Posts Tagged ‘Mom’

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Mixing Moments

July 19, 2011

Holidays with my family are extremely casual, fend for yourself, kind of affairs. We don’t dress up, we don’t clean up, and we’re more likely to order a pizza than cook a ham. This year, due to some scheduling conflicts, we did a Christmas Eve breakfast instead of dinner, and I spent most of the time working on this drawing.

Once again I made the mistake of “mixing moments” and getting odd results. I focused so much on trying to capture my bros with their mouths open, that I did not pay attention to what else was going on.

I never realized until after this drawing, that we humans don’t actually open our mouths to take a bite until right before the fork hits our lips. Here I’ve drawn their hands in a completely different moment, leaving them with their mouths hanging open in a sort of “duh”-like expression.

While technically I should consider this an error, I happen to love the dopey looks on their faces and wouldn’t change it if I could.

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The MIM part 2

June 27, 2011

A couple days after the symphony I went back to the MIM with my mom and grandma to check out the actual museum. I didn’t expect to last longer than an hour or so as I’ve never really been a big music person. But that’s a the great thing about sketchbooks. As long as you have one, you never really get bored. And the museum was great. There were thousands of instruments and they were all so weird and fun and crazy looking that I forgot it was a music museum and started thinking it was in an art museum. And in a way, I guess I was, because these instruments were definitely works of art.

We ended up staying there almost three hours.

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Lightbulb Moments – Disneyland 2008

June 19, 2011

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In October of 2008 I went to Disneyland with my mom, brother, and husband to celebrate my mom’s 50th birthday. The night before we went I attended a lecture at the library that was given by local artist Lew Lehrman. Like me, he also brings a sketchbook everywhere, but unlike me he is REALLY good.

His sketchbooks were filled with amazing watercolor paintings of things he’d seen on his travels. I was amazed at how he was able to complete so many finished works while on the go. He shared some great secrets on how to set up a portable studio. The thing that stuck with me the most was that he does his initial sketches in pencil, then later fills in the details with pen and watercolor wash. Some of the paintings he even finished later on in the hotel room or on the plane back home.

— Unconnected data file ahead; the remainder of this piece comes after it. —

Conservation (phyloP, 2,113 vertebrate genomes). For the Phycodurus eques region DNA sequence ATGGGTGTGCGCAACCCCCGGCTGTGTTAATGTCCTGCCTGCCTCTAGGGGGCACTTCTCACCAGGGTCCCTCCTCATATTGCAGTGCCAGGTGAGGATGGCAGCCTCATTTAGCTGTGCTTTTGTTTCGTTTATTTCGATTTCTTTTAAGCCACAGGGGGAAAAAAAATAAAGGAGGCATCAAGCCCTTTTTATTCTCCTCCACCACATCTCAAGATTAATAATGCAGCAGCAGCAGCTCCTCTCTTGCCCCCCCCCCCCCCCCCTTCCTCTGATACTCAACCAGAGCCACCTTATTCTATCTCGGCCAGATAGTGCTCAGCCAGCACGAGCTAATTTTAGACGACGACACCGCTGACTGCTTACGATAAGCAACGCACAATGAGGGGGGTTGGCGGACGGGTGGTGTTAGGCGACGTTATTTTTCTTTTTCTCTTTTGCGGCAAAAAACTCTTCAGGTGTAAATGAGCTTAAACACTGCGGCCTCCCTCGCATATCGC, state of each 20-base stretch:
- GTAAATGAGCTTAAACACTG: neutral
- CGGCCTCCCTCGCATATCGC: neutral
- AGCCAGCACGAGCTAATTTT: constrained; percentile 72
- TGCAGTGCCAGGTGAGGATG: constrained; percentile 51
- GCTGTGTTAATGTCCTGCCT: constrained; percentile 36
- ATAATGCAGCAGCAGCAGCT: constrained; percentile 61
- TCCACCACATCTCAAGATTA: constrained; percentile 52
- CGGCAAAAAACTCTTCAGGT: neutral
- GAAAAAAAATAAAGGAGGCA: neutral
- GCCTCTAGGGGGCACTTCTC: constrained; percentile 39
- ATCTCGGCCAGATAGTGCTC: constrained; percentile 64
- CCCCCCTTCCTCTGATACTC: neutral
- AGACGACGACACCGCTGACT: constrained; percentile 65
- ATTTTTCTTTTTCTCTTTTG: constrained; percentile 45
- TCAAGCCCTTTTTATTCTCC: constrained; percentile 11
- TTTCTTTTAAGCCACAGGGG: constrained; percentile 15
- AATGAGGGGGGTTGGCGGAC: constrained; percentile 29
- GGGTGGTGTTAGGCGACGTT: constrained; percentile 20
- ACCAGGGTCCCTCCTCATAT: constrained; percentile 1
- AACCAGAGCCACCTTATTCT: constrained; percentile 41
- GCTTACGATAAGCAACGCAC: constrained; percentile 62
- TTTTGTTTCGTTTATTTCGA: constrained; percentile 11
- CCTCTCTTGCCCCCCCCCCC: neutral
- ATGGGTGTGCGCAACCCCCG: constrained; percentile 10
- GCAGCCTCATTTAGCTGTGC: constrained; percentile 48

That blew my mind. Prior to then I had always subconsciously considered it cheating to use pencil or finish sketches at a later time. But if a “real” artist like Lew Lehrman could do it, then so could I.

The next day we went to Disneyland and I began employing the new tricks that I’d learned from Lew. Instead of trying to capture the scenes before me, which is impossible when you are constantly on the move, I created new scenes by sketching different elements at different times. I’d draw my family as we waited in one line, and then add a background later while we were at lunch. I created crowd scenes by sketching random people in different places and putting them together on one page. I added details and shading later as we rode the shuttle or waited at restaurants. Some drawings I completed at night in the hotel and used the photos on my digital camera for reference.

I buzzed with creative excitement the entire time. The resulting sketches were lightbulb drawings–a term I use to describe the products of those moments when I become enlightened by an idea and reach a new skill level. Lightbulb drawings themselves are not always the greatest works of art, but they mean a lot to me because of what they represent.

Those drawings–composed of different elements from different places and times–captured the spirit of the trip a million times more than any completely onsite sketch (or even photo) could have.

That trip and those drawings reignited my passion for sketching, and I have since gone on to enjoy similar creative highs on other vacations, and deepened my exploration of the ideas that first opened up to me on that trip. None of that would have happened had I not attended Lew Lehrman’s lecture.

By the way, Lew does this really cool thing where people send him pictures of their house and he paints them as if they were haunted houses. Check it out: http://www.hauntedstudio.com